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Tag Archives: informal English

Một số “cấu kiện” hay dùng về ăn uống – Eating and drinking phases

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Xem thêm bài: Một số cách nói về ăn uống – food and cooking 

và bài Thành ngữ về đồ ăn – Food idioms


 

Going out for a drink

  • Let’s go for a drink! / Let’s go down the pub! / Let’s go out for a few bevvies. / a few jars. -Let’s go to my local public house – the pub – for some drinks.
  • We’re going to paint the town red. / We’re going to go on a bar crawl. – We’re going to several pubs or bars.
  • I’ll get the booze!- I’ll buy the beer!
  • A glass of bubbly – A glass of champagne or sparkling wine.
  • That wine is corked! It tastes like vinegar. -the wine is bad.
  • chaser – A measure of a spirit such as whisky or rum which you drink with beer.
  • double – 2 measures of spirits. A single measure is usually 1/5 of a gill – 25 ml.
  • drop of the hard stuff – Some spirits rather than beer or wine.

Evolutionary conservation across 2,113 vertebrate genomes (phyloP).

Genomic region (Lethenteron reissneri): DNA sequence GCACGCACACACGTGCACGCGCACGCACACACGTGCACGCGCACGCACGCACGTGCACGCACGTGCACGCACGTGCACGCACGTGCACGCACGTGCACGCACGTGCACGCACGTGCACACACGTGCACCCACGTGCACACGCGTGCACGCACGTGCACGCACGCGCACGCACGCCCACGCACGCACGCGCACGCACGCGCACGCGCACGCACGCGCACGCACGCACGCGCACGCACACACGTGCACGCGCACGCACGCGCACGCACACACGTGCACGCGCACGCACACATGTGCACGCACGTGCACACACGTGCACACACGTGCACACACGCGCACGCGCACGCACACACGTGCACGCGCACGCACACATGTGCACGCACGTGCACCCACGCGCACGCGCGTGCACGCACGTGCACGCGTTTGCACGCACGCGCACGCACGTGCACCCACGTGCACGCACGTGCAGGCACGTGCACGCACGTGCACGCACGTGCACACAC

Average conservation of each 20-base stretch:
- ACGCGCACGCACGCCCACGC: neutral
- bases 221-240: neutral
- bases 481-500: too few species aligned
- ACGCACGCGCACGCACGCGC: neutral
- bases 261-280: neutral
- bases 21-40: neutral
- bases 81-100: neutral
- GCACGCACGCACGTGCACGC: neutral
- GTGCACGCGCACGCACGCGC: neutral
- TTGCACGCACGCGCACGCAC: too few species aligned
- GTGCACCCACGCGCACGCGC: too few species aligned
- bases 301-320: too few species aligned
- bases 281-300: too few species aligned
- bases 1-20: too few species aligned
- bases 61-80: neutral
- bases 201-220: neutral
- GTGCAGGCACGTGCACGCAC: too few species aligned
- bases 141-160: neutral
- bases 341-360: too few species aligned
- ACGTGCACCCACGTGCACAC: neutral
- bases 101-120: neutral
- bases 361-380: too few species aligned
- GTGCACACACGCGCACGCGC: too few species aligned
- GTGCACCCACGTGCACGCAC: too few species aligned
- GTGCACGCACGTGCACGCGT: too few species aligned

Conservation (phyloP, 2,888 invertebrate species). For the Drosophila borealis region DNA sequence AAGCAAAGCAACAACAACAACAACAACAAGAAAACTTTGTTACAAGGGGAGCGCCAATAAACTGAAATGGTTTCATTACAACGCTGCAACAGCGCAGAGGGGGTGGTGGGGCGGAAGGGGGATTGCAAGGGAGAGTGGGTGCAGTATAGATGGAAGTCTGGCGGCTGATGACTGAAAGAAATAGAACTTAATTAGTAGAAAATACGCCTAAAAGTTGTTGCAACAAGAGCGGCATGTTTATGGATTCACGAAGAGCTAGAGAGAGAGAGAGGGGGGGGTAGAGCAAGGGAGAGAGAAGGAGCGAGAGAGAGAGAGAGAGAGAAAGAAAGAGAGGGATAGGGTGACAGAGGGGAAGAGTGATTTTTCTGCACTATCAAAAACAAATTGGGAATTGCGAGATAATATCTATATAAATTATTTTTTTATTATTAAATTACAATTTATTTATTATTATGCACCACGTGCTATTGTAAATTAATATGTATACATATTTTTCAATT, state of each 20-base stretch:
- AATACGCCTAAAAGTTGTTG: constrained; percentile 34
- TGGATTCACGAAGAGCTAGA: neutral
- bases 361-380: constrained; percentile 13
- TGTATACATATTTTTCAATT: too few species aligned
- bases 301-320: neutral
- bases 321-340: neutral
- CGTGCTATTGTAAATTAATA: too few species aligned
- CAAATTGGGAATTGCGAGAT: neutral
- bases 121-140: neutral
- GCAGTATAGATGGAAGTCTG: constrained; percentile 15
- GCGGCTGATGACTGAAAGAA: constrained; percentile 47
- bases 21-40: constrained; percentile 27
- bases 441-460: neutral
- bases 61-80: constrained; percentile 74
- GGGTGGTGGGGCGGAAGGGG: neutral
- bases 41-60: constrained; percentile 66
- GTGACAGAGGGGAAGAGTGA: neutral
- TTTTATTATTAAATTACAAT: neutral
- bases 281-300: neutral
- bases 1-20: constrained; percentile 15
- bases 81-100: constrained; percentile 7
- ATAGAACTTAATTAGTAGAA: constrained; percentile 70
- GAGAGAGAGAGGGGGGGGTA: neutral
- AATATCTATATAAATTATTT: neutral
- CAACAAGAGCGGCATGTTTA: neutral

• soft drink – A non-alcoholic drink.

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Thành ngữ tiếng Anh thông dụng – Popular English idioms and slangs

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CRUNCH TIME

the period of time just before a project has to be completed and everyone has to work hard.

Examples:

  • I’m not getting enough sleep these days. It’s crunch time at work.

 

LET YOUR FREAK FLAG FLY

to let others see your uniqueness

Examples:

  • My colleagues were surprised at the Christmas party- I let my freak flag fly and showed them a break dance routine.

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Một số thành ngữ liên quan đến bánh trái – 11 baking idioms to whet your appetite

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 1. To be caught with your hand in the cookie jar

Have you ever had one (or a few) too many cookies and then felt horribly guilty about it? If so, this is the phrase for you! It extends figuratively to encompass someone being caught doing anything wrong or mischievous.

2. Easy as pie

This phrase refers to ‘something easily accomplished or dealt with’and began life, according to the OED, in the early 20th century. We all know just how easy it is to consume a slice of pie (or a whole pie…).

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Thư “rãn” tý với trò nói lái – Spoonerisms

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Spoonerisms are words or phrases in which letters or syllables get swapped. This often happens accidentally in slips of the tongue (or tips of the slung as Spoonerisms are often affectionately called!).

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